Wednesday, August 16, 2017

Facing Our Legacy of Lynching


COVER STORY
Facing Our Legacy of Lynching
How a memorial could help lead America — and Christians — to repentance from a dark history.
D. L. Mayfield
More than 4,000 African Americans were lynched between 1877 and the rise of the civil rights movement in the early 1950s. Lynching was a brutal public tactic for maintaining white supremacy, frequently used with the tacit blessing of government authorities. It was a part of my heritage I had never been taught, despite my homeschool community's heavy focus on American history and despite brave efforts by activists like Ida B. Wells, perhaps the 19th century's most famous anti-lynching voice, to draw attention to the epidemic. continue reading >>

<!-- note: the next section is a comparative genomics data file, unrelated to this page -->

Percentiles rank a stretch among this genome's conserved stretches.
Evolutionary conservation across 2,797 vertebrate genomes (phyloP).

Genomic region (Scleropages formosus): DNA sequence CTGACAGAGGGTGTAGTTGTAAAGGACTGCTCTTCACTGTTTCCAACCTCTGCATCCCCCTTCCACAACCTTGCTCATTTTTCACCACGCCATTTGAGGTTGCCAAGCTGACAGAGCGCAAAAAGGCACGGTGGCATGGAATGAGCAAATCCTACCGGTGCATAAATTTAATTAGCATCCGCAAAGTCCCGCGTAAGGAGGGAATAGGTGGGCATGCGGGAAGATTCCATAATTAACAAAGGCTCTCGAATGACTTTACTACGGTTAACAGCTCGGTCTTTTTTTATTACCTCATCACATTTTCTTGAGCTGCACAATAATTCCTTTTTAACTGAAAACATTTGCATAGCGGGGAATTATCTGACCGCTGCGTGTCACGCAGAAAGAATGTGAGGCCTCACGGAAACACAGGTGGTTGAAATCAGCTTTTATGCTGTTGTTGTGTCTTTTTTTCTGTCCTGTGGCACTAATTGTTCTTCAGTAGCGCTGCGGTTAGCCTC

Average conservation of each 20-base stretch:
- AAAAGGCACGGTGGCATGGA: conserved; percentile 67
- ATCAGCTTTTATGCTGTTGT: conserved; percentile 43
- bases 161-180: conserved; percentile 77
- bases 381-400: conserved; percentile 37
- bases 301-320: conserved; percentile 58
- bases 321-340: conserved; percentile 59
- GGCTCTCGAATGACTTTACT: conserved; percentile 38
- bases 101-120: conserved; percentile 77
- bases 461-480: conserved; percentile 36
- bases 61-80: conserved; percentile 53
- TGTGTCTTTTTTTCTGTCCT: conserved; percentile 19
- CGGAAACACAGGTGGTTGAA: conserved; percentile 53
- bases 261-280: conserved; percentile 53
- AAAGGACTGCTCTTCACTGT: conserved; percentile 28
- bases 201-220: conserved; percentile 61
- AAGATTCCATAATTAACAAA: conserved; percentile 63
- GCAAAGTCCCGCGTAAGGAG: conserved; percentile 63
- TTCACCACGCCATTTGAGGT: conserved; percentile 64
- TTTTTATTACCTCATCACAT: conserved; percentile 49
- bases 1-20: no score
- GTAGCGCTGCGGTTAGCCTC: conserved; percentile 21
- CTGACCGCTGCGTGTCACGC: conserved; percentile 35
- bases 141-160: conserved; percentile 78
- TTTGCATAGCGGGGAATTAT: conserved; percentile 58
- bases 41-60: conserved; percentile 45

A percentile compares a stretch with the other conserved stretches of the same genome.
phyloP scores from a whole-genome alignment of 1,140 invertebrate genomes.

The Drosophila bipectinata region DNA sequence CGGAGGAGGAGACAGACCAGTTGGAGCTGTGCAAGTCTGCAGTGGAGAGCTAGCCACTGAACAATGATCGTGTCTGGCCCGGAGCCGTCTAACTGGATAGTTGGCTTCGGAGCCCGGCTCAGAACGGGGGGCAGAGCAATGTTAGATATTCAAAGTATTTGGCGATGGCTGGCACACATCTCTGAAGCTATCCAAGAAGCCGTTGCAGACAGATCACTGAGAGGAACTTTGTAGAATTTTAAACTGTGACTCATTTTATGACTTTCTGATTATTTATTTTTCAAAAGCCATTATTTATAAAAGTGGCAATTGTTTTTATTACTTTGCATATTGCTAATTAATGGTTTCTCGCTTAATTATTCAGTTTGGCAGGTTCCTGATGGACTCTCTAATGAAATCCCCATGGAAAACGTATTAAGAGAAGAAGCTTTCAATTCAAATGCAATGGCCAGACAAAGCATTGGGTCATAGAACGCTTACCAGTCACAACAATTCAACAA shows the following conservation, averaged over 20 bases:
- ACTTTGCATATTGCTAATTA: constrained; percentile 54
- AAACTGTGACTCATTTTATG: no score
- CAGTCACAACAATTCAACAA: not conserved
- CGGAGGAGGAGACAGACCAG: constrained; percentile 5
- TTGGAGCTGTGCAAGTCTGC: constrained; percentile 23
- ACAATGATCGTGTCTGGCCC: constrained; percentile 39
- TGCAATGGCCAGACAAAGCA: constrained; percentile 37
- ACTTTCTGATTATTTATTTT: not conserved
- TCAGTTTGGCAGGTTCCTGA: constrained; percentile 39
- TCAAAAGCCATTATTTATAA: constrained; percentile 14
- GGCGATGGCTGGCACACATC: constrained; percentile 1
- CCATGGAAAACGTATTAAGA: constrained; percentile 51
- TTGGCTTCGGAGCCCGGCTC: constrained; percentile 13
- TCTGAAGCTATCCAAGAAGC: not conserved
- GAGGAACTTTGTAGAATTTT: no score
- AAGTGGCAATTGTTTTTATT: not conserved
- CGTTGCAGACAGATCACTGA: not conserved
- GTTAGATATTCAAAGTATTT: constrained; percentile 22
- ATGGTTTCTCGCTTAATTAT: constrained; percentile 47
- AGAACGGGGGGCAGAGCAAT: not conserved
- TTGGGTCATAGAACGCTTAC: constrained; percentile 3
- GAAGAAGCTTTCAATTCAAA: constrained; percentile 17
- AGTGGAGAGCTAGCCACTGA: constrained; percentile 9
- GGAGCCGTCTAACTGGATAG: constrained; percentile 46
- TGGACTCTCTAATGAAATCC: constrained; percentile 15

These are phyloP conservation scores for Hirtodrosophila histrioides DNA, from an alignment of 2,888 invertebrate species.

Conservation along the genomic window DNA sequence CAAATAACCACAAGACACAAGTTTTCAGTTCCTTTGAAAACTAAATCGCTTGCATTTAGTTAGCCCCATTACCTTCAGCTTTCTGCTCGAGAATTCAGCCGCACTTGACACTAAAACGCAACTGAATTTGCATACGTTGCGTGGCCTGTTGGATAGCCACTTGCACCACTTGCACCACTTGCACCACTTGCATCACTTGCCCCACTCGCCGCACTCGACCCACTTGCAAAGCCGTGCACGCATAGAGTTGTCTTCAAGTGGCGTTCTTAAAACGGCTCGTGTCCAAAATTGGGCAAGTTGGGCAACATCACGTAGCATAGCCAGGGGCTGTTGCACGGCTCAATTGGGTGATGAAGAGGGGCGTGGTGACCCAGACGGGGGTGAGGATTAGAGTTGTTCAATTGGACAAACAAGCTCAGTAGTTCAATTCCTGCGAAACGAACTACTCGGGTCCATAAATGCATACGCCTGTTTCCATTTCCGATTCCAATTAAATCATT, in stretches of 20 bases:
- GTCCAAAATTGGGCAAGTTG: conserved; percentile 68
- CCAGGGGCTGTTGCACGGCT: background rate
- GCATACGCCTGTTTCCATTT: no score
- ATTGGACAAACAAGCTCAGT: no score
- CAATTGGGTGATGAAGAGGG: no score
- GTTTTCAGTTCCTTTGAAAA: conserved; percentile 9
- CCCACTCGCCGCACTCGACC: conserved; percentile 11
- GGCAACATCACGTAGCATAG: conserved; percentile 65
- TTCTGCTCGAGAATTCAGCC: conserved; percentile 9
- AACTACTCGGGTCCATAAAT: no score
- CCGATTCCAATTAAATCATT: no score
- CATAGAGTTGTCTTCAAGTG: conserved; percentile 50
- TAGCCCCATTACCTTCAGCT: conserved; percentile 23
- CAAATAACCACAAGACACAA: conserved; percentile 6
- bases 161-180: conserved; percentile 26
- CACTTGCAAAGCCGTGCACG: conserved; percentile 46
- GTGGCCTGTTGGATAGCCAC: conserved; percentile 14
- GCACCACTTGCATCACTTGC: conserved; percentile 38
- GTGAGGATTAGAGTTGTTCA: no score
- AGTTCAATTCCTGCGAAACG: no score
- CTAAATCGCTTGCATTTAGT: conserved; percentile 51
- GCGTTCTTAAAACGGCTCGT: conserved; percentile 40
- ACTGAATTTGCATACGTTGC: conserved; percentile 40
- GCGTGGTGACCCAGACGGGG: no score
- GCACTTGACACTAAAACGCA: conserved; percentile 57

Editor's Note
Our September Issue: Our Checkered Pasts Are God's Glory
Why redemption is sweeter without selective memory.
 
Book Review
When He Died Upon the Tree
James Cone's seminal book gives a theological response to the dark history of lynchings in America.
 
Propaganda's 'Crooked' Balances Raw Humility with Prophetic Fire
'Ain't we all a little bit a monster?'
 
The Exchange
One-on-One with Author Mark Silk on the Future of Religion, Especially Evangelicalism, in America (Part One)
Evangelicalism is now the normative form of non-Catholic Christianity in America.

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